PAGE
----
With the encouragement of a new kind of manager, Colonel Adikhari, Wadekar and his team abandoned the deference of many of their predecessors.33-36 minutes  One of Adikhari’s achievements, much appreciated by the team, was to secure an increase in their daily allowance to £3, and better accommodation. The £1 daily allowance on the previous tour in 1967 had left players starving and cold. 48 minutes

In selection, Adikhari and Wadekar made two big decisions, the choice of Venkataraghavan as off-spinner in place of Prasanna, and the recall of Engineer as wicketkeeper-batsman. 37-41 minutes In 1974 Engineer became the last Parsee to play for India, a sad commentary on the community which had pioneered cricket in India. Arunabha comments on the changed religious and political environment of Indian cricket since the five-faith teams of the 1960s, and hails Virat Kohli’s recent brave stand by India’s current Muslim players. 42-46 minutes

Finally, Arunabha profiles Bella the elephant, and explains the religious and political significance of her appearance at the Oval. 51-54 minutes

Elephant In The Stadium is published by Pitch Publishing.

Get in touch with us by emailing obornehellercricket@outlook.com, we would love to hear from you!

Listen to more episodes of Oborne & Heller

Previous Episode – Episode 110: How professionals saved soccer – but not cricket – from public school amateurs, explains sports historian Richard Sanders

Listen to all episodes – Oborne & Heller on Cricket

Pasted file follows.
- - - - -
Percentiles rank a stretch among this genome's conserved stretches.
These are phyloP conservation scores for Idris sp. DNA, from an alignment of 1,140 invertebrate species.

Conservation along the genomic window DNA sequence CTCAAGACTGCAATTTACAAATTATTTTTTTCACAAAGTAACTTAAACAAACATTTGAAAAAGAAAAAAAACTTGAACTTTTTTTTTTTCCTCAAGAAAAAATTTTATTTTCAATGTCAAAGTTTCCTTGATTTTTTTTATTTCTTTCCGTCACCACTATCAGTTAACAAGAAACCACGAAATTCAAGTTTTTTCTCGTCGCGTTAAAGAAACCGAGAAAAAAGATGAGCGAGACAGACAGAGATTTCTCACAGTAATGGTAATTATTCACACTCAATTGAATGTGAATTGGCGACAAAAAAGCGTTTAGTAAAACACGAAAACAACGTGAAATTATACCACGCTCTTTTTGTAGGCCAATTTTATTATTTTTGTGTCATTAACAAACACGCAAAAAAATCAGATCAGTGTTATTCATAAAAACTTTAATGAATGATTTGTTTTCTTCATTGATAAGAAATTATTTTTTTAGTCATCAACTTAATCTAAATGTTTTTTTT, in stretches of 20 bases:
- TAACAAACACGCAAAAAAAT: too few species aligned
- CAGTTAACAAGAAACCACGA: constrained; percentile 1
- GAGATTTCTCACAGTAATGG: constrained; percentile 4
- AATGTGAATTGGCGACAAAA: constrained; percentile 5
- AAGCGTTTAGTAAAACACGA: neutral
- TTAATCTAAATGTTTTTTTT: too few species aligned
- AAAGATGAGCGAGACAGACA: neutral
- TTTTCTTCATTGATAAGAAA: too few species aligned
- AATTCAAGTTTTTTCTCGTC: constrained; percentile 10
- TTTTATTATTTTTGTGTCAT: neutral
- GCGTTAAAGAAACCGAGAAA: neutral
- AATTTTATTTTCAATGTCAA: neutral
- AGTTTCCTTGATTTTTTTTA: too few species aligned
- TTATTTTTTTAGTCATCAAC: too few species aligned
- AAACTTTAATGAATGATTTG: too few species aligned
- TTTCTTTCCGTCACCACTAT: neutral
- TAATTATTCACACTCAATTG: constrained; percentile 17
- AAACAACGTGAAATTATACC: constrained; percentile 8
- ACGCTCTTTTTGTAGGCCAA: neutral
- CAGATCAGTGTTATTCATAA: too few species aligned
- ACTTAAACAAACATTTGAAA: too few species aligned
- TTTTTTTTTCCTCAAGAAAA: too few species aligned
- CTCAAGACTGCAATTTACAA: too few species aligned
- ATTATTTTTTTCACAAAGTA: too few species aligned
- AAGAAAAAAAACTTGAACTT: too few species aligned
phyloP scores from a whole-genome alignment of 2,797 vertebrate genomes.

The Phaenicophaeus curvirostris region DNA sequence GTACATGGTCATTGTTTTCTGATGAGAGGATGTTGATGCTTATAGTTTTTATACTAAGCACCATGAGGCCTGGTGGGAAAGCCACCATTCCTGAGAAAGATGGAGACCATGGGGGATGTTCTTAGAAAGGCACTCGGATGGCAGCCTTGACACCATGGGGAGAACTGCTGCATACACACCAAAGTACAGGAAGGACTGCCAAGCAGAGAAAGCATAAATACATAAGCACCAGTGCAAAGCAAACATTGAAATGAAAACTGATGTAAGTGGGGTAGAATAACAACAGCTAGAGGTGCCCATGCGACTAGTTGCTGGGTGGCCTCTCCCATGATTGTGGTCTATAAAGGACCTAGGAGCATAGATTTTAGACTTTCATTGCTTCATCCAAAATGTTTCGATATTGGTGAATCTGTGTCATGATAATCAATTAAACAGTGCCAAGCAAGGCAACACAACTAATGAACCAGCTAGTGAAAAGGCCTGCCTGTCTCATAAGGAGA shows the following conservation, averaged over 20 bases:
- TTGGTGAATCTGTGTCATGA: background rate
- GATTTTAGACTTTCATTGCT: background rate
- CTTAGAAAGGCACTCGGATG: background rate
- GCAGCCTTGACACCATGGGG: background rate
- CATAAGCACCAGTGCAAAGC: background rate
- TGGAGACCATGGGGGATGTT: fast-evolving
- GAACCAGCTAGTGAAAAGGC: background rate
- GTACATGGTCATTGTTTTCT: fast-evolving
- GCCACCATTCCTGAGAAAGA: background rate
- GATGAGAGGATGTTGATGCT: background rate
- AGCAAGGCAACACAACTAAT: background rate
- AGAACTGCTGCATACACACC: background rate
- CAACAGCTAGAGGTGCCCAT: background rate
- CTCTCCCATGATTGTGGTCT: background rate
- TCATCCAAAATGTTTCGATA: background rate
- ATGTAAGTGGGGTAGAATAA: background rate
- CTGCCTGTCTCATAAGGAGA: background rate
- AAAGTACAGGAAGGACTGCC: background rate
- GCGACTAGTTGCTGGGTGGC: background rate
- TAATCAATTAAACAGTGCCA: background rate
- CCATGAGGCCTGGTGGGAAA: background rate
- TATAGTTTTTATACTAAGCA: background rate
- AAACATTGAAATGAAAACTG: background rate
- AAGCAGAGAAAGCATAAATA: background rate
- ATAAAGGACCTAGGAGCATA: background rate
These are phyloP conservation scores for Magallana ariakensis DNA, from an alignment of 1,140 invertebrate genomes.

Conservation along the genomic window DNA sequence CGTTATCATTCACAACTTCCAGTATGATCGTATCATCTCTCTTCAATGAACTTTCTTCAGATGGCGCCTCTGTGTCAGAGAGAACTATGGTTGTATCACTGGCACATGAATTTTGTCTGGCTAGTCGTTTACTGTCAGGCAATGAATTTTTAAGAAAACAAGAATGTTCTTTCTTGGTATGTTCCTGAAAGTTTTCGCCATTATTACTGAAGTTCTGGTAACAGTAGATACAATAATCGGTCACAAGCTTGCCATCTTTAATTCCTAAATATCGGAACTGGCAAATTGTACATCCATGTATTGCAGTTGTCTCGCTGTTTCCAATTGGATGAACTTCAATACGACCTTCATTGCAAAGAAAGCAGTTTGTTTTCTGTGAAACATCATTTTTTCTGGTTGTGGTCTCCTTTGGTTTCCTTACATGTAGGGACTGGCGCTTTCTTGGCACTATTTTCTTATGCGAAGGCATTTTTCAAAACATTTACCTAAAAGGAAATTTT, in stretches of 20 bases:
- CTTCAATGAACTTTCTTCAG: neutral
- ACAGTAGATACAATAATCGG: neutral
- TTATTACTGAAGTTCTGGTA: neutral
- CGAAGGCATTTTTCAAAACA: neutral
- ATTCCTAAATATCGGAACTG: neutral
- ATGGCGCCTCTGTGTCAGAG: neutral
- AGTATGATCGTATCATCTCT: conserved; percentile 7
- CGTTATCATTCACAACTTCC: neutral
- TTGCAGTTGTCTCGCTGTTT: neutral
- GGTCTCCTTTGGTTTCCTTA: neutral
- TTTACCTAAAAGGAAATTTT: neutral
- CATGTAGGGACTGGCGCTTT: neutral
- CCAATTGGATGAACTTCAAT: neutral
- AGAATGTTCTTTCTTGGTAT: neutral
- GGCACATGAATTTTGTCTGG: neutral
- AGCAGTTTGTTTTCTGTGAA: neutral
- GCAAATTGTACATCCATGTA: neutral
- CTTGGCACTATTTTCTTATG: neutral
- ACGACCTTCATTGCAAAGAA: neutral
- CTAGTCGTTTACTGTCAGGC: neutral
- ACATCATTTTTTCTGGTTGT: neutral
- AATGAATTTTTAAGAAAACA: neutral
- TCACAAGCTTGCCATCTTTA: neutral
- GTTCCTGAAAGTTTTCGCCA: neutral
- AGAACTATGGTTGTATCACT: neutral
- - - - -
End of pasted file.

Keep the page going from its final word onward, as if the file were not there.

Peter Oborne & Richard Heller

Peter Oborne has been the chief political commentator for the Daily Telegraph and the Daily Mail, a maker of several documentaries and written and broadcast for many different media. He is the author of a biography of Basil D’Oliveira and of Wounded Tiger, a history of Pakistan cricket, both of which won major awards.

Richard Heller was a long-serving humorous columnist on The Mail on Sunday and more briefly, on The Times. He worked in the movie business in the United States and the UK, including a brief engagement on a motion picture called Cycle Sluts Versus The Zombie Ghouls. He is the author of two cricket-themed novels A Tale of Ten Wickets and The Network. He appeared in two Mastermind finals: in the first his special subject was the life of Sir Gary Sobers.

Oborne & Heller cricketing partnership

Jointly, he and Peter produced White On Green, celebrating the drama of Pakistan cricket, including the true story of the team which lost a first-class match by an innings and 851 runs.

Peter and Richard have played cricket with and against each other for a variety of social sides, including Parliament’s team, the Lords and Commons, and in over twenty countries including India, Pakistan, the United States, Ireland, Spain, Portugal, France, Greece, Australia, Zimbabwe, New Zealand and Morocco.

The Podcast is produced by Bridget Osborne and James Willcocks at The Chiswick Calendar.

Read more on The Chiswick Calendar

See also: Chiswick Calendar News & Features

See also: Chiswick Calendar Blogs & Podcasts

Support The Chiswick Calendar

The Chiswick Calendar CIC is a community resource. Please support us by buying us the equivalent of a monthly cup of coffee (or more, if you insist). Click here to support us.

We publish a weekly newsletter and update the website with local news and information daily. We are editorially independent.

To subscribe to the weekly newsletter, go here.